Game two in San Antonio was taken by the Heat and the series went to Miami tied up at one game each. But home court advantage was not kind to the Heat. Two games, two blowouts. Their D looked awful and Dwayne Wade in particular, all of 32 years old, looked way past his prime. There was no competition offered by the Heat in these two games and so no excuse was really offered for the losses. They were so completely destroyed by the Spurs that LeBron and Wade didn't even make fun of any of the Spurs' players like they did in 2011 with Dirk Nowitzski.

But before game five, it seemed like the swagger was back. LeBron talked about the fact that his team had "championship DNA" and that they play best when their backs are against the wall. I have news for you, LeBron: players that have lost three of five NBA Finals cannot use "championship DNA" as an inspiration. You may have two more championships than a lot of other players, but you don't have an exclusive license on them. If anyone has that sort of DNA, I think it should be the Spurs. You really only won two titles because you colluded with two fellow All-Stars to buck the system and tip the competitive balance in your favor. Ever since that night in Miami almost four years ago when the Heat held a party to introduce the signings of you, Chris Bosh and Wade, your backs have never been against the wall. You stacked the deck in your favor. You should really have won all four years. But you didn't.

By the middle of the fourth quarter of game five, it appeared the Heat had been beaten back almost completely. The Spurs held an almost 20 point lead and it seemed that it wouldn't be too much longer before the Heat would cry uncle and fold. But the game wasn't over. It is technically possible to come back from that lead. I've seen plenty of leads blown by the home team at Verizon Center over the last 14 years in the fourth quarter. But it seemed like LeBron wasn't interested; he sat out the last six minutes. I don't get it. There's no regrouping and fighting in game six. The season's over if you don't play. I guess he wasn't all that interested. Winners like LeBron I guess don't like losing. If he's not on the court, I guess he can claim he could have prevented the loss if only...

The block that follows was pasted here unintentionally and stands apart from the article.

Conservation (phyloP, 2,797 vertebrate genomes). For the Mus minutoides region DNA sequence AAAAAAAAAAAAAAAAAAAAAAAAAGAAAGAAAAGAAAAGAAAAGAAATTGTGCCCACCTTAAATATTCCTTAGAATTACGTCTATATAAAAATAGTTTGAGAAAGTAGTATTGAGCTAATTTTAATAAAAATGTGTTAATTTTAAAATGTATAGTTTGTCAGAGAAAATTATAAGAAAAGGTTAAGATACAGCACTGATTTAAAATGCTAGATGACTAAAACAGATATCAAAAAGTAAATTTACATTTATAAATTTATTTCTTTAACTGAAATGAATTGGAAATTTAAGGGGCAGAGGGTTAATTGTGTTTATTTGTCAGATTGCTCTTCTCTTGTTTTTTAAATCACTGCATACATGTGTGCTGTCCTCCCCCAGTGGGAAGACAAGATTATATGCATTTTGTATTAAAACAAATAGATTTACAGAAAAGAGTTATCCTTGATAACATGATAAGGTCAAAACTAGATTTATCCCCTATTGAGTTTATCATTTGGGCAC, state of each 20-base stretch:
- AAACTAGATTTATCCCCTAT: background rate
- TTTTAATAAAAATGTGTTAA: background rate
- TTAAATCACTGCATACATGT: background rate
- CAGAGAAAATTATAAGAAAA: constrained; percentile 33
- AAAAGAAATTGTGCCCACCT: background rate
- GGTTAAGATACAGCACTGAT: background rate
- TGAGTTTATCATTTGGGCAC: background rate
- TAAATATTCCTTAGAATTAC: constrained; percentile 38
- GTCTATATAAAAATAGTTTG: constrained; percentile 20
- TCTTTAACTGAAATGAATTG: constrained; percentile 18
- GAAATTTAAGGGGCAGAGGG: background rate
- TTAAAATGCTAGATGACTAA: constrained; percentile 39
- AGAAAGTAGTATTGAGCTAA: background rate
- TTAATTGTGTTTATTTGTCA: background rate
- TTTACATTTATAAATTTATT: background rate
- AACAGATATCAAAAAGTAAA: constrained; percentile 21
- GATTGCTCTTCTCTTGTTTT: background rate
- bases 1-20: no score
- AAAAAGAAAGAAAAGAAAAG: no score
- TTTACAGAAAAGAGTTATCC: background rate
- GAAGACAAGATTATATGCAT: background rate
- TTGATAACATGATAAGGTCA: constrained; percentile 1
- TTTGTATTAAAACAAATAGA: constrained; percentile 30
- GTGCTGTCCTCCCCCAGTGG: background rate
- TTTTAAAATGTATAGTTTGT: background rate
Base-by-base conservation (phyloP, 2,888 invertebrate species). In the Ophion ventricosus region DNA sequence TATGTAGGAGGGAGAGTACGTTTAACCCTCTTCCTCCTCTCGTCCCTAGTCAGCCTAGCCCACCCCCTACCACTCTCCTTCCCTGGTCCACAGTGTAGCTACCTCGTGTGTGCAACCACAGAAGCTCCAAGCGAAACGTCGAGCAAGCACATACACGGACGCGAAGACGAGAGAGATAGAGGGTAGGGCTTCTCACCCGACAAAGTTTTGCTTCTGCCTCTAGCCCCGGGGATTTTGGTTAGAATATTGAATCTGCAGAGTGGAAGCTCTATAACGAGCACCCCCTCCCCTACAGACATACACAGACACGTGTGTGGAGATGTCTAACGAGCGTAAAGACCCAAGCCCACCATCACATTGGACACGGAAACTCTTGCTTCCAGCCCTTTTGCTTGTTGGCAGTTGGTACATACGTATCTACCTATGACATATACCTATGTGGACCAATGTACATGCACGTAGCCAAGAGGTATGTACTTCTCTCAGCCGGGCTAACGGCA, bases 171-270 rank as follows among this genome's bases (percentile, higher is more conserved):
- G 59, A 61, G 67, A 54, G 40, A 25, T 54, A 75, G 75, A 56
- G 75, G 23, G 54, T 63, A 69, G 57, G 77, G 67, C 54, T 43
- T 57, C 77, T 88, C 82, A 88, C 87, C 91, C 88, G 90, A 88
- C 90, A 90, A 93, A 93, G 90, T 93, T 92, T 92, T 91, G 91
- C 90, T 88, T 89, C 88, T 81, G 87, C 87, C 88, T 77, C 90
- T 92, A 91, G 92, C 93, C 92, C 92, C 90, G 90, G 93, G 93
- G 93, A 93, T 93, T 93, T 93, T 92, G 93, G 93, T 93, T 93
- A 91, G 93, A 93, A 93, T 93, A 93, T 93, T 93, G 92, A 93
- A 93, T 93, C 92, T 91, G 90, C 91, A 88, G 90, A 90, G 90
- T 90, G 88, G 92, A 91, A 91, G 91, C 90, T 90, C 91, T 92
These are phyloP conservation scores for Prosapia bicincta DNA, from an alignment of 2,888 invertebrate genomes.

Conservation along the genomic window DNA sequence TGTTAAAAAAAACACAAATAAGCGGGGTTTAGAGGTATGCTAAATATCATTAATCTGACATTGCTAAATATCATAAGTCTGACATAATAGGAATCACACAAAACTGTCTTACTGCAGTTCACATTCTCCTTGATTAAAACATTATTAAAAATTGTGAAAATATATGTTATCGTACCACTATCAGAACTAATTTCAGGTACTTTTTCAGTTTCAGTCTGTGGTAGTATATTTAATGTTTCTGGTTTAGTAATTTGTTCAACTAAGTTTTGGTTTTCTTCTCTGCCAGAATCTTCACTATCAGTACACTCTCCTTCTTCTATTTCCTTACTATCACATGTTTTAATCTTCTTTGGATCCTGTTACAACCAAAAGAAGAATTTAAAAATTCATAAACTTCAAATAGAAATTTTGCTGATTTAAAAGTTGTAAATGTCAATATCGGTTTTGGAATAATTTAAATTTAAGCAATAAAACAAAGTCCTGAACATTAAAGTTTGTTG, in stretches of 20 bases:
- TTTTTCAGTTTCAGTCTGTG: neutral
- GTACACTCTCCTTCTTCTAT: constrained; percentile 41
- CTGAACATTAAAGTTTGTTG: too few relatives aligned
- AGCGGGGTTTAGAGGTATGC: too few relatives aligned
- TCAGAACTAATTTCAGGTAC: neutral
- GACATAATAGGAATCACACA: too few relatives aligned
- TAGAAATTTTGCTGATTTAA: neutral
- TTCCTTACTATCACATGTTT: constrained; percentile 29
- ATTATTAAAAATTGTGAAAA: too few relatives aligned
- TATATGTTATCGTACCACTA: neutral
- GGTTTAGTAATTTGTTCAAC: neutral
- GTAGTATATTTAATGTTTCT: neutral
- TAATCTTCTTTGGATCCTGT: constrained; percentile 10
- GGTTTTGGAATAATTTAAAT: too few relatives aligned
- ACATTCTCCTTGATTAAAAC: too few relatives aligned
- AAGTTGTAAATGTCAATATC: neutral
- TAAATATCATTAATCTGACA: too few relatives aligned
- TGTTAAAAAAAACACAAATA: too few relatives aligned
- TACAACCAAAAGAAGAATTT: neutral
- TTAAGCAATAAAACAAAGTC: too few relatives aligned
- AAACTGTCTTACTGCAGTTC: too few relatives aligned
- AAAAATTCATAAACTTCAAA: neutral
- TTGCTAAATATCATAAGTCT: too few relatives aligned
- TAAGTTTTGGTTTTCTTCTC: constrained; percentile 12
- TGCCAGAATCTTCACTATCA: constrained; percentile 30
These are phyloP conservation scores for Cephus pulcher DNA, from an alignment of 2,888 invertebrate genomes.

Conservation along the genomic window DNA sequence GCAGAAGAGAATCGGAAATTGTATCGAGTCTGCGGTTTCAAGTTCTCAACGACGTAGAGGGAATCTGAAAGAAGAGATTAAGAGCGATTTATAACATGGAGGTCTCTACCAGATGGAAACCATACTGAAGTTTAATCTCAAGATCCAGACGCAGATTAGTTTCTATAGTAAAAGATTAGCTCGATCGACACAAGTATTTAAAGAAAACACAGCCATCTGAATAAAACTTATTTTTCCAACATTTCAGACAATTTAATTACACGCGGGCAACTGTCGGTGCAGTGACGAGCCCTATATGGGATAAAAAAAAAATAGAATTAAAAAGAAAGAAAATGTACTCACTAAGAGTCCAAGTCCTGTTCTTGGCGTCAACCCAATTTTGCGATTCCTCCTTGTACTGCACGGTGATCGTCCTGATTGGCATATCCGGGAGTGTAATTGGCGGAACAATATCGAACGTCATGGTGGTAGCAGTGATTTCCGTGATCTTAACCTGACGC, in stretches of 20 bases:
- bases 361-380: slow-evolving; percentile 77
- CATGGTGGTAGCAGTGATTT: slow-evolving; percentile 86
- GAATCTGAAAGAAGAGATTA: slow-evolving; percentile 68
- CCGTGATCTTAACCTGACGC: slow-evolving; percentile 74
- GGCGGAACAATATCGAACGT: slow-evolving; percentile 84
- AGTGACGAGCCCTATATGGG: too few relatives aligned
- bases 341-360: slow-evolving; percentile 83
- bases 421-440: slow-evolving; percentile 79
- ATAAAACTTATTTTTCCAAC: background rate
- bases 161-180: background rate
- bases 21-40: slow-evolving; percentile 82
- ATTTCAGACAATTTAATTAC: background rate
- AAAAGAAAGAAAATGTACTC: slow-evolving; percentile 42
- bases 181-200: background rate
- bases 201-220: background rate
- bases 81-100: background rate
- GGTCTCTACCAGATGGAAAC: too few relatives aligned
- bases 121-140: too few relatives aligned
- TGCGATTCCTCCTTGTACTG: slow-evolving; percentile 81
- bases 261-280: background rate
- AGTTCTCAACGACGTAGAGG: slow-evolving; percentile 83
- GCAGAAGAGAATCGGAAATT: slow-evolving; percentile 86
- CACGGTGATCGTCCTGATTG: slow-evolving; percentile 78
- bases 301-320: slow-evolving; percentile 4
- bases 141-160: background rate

LeBron was the first Miami Heat player to reach the locker room last night. I'm not surprised. At least he learned to shake hands after the game since he refused to do so against the Orlando Magic in 2009. Now the question is, what do the Heat do next? There is speculation that LeBron, Wade and Bosh will all opt out of their contracts and restructure their deals to try to conspire again to tip the competitive balance in their favor even more next year by recruiting Carmelo Anthony. There is also speculation that LeBron will move on to another team with a better chance of winning. For my part, I don't much care what he does. I believe there is value in staying someplace and making it better. I've been at my job almost 15 years now through thick and some pretty thin years. It would have been much easier to bail and start over somewhere easier. But I'm proud of what I've accomplished by staying. I don't imagine LeBron will ever feel that way.

No matter where he lands next year, I'll be rooting against LeBron (please, Wizards, don't let LeBron decide to sign with us). If he leaves Miami, he leaves with unfulfilled promises. While I can't imagine the Heat fans that actually stick with the team care much since he already delivered two titles, LeBron actually promised them at least eight. Doesn't look like that's coming true any time soon. If he leaves, it never will. He even said it would be easy. Guess not. 

It's 32-0 now!